The alphabet and numbers are posted above a craft table where 3-year-old Delilah Covatta enjoys playing. She works on tracing letters and connect-the-dots, and she calls the workbooks she uses her “homework.”
The activities are all fun for Delilah and aren’t done on any set schedule, but they’re helping her prepare for a new adventure she’ll start this fall — preschool.
Her mom, Sara Covatta of Royal Oak, said she’s been talking with Delilah about starting school for months and has been reading her books on the topic. She’s confident her daughter is ready for preschool.
"She doesn't seem worried about school, so I really think she is ready," Covatta said.
But that doesn’t mean the first day of school coming up next month won’t be emotional.
“I think I will be totally sad on the first day,” she said.
A brief, positive drop-off
Starting preschool can be a daunting idea for parents of young children, but according to Julie Matthews, preschool teacher at in Royal Oak, most children transition into their first classroom experience well.
“The day goes quickly, and it is fun,” she said. “There are lots of choices and lots of things to do and people that they can be friends with.
"Sometimes it’s the parents who are more apprehensive than the children,” Matthews said.
Joanne Bierwirth, preschool director at , said it helps to keep classroom drop-offs brief and positive, reinforcing when Mom or Dad will be back.
“It’s very important for the child to realize Mommy has left, Mommy will return, but it’s now time that I look at the teacher — and they start bonding with me at that time,” Bierwirth said. “The longer the parent will stay in the room, sometimes the harder that goodbye is.”
Preschools often require students to be 3 or 4 years old by a certain date in order to register, and many ask that children be potty-trained before attending.
Bierwirth said preschoolers should be able to take care of their bathroom needs independently, including washing their hands, and should be able to feed themselves if they’re staying for lunch. They should be interested in joining group situations and understand that the attention will be divided among multiple students.
“It’s not a one-on-one situation,” she said.
Smoothing the transition
The most challenging thing for some children is being away from their mom or dad for the first time.
“The transition to break away from Mom is sometimes a very difficult one,” she said, adding that a “mommy call” home can be helpful. "It’s not a frequent type of thing, but for those special times, they need to hear mommy’s voice, and then they’re fine.”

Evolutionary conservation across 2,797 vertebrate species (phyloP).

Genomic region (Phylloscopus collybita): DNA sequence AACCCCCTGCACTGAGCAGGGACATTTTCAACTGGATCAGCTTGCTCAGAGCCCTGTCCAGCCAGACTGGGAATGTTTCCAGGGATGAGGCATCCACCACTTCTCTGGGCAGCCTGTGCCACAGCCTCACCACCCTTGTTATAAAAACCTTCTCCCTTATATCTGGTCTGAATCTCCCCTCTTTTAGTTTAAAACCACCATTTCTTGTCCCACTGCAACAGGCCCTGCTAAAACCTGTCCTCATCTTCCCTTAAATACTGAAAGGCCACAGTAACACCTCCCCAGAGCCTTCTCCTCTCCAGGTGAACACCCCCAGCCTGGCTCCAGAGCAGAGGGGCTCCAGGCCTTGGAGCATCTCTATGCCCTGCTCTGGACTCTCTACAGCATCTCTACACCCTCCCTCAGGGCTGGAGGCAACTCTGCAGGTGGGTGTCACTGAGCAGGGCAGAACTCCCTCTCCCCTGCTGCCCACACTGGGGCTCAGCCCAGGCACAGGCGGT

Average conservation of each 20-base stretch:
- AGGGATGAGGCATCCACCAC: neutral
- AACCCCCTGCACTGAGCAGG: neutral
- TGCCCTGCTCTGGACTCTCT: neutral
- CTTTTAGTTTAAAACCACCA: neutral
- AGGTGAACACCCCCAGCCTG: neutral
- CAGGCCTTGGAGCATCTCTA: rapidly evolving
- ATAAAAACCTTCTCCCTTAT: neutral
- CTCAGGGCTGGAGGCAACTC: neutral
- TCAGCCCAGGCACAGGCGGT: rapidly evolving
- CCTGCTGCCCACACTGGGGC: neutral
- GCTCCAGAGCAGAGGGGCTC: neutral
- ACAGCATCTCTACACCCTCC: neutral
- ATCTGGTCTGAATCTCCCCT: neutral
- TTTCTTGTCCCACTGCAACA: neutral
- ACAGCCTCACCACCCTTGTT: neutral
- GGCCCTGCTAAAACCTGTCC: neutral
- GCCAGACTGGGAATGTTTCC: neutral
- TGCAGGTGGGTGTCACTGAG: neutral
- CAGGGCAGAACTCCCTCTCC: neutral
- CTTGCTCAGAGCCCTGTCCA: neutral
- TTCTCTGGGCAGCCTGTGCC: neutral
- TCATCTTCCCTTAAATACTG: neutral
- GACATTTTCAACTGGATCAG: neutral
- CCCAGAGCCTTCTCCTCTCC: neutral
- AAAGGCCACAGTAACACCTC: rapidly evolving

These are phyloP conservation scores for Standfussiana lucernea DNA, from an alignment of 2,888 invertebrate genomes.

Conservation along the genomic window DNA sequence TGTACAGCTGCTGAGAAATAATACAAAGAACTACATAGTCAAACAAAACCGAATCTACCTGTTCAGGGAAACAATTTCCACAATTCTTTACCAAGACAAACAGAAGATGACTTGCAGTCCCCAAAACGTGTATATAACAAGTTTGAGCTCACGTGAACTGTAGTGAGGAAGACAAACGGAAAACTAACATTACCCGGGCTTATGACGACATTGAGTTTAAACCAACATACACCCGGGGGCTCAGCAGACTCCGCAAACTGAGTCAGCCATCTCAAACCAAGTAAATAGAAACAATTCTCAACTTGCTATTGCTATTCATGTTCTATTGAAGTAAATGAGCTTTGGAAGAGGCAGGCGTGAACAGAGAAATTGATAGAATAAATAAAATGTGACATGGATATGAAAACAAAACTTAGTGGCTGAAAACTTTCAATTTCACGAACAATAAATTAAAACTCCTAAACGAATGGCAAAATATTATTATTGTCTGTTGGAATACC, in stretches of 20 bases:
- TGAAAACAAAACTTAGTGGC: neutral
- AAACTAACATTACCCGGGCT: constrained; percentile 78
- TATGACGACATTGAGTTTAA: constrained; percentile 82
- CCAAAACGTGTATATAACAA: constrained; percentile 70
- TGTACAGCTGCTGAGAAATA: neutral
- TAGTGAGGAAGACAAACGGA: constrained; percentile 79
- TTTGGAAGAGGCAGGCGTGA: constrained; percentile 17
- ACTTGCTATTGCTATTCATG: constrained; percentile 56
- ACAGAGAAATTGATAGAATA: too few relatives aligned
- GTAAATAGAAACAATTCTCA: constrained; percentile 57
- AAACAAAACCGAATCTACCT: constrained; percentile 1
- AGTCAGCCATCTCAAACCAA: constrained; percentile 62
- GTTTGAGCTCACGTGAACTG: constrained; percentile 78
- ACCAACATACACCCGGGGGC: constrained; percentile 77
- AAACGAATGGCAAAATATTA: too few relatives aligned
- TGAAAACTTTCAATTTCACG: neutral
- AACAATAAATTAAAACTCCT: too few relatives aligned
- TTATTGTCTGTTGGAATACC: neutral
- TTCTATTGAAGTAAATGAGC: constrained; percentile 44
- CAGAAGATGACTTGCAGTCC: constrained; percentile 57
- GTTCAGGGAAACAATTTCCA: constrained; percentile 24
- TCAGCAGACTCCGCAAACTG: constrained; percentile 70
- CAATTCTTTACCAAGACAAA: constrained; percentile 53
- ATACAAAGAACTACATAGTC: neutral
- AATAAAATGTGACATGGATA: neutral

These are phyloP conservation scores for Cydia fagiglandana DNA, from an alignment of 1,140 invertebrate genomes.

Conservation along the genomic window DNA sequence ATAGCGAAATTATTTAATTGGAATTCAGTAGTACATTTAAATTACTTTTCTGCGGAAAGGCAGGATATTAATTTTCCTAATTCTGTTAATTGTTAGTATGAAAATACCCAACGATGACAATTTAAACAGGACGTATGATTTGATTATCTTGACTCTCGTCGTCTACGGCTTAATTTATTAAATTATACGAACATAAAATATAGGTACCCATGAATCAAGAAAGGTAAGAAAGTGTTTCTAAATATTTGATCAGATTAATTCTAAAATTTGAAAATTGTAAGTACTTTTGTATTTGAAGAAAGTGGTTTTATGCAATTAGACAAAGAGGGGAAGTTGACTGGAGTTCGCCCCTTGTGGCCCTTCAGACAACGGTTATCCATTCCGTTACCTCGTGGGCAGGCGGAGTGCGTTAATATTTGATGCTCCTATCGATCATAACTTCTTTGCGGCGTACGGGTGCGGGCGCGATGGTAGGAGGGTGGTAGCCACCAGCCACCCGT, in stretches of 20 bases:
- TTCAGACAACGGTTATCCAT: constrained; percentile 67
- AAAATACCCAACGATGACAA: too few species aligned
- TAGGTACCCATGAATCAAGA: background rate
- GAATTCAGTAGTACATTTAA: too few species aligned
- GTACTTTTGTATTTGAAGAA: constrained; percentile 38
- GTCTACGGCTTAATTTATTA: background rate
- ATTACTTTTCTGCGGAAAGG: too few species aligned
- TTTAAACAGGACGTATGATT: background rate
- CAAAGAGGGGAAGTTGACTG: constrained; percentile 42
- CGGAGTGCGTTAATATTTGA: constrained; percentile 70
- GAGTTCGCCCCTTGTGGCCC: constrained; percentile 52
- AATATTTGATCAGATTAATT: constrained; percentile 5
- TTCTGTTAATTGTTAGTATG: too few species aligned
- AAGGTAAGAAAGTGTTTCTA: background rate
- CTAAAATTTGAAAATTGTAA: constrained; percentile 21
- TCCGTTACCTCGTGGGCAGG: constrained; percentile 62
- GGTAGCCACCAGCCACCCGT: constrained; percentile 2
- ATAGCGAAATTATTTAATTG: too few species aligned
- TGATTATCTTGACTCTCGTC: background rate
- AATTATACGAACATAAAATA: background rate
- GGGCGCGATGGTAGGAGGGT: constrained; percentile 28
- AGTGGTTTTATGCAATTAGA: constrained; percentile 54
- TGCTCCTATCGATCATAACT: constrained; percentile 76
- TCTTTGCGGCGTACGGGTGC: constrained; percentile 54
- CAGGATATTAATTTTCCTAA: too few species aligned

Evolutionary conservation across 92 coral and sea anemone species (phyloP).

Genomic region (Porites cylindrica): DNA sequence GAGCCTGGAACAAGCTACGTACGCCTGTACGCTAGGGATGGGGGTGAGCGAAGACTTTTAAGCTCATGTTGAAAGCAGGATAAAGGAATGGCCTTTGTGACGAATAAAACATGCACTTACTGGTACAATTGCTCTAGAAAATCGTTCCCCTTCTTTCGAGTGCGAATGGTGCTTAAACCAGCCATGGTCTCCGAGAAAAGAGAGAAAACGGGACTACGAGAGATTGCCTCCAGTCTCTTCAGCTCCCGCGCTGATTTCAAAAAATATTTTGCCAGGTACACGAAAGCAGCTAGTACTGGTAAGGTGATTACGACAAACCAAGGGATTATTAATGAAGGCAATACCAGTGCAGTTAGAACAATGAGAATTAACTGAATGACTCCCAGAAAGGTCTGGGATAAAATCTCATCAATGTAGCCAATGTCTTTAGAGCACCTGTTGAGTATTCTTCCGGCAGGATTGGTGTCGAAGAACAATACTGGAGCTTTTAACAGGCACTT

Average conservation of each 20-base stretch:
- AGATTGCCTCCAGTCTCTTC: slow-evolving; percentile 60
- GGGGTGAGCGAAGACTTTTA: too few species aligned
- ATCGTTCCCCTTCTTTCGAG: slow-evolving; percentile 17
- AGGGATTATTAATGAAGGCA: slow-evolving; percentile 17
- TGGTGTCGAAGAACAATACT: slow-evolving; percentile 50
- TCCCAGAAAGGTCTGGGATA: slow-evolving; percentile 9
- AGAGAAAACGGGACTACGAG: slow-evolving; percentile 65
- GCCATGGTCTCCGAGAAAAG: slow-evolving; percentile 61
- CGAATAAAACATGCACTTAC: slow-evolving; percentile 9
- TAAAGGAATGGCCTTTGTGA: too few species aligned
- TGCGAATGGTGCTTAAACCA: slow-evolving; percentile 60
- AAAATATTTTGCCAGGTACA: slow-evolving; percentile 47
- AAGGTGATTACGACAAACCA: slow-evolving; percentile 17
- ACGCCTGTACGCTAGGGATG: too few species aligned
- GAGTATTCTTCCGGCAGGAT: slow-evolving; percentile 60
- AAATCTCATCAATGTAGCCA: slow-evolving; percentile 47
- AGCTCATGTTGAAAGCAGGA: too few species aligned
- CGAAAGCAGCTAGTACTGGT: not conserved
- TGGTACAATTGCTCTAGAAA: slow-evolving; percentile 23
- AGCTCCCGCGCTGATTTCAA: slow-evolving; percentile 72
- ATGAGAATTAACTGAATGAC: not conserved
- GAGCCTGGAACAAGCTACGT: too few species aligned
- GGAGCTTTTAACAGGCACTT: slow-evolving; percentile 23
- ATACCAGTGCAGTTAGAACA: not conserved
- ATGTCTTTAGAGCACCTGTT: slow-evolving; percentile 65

Showing children photos of their preschool and talking to them about the upcoming school year can help ease the transition.
“Just get them talking about the room and interested in the room,” Bierwirth said.
Parents also might consider getting children used to the new wake-up time or morning routine a few weeks before school starts, she said. They should also schedule a doctor's appointment if the school requires an updated health and immunization record.
The in Royal Oak offers a co-op preschool program that utilizes parent helpers on a rotating basis during each class.
“For those families where it works, I find it’s a beautiful transition from home to school because Mom or Dad is there some of the time,” said preschool director Katherine Howell.
Jobs for Mom and Dad
Besides dressing their children appropriately (play clothes!) and getting their little ones mentally prepped for preschool, parents must also get their children to and from school on time, Howell said.
“Nothing’s more disconcerting to a child than having everybody else be picked up and they’re still standing there,” Howell said. “Parents need to be extremely responsible about arriving on time and picking up on time, and that gives the children comfort.”
Parents should also keep children at home from preschool if they’re sick, she said.
“It doesn’t serve the other children very well to be exposed, and if the child is not feeling well, it’s miserable for them," Howell said. "They just need to be home.”
For many schools, that means not attending if the child has had a fever in the past 24 hours, if he or she has thrown up in the past 24 hours, or if he or she has a nasal discharge that’s other than clear, Howell said.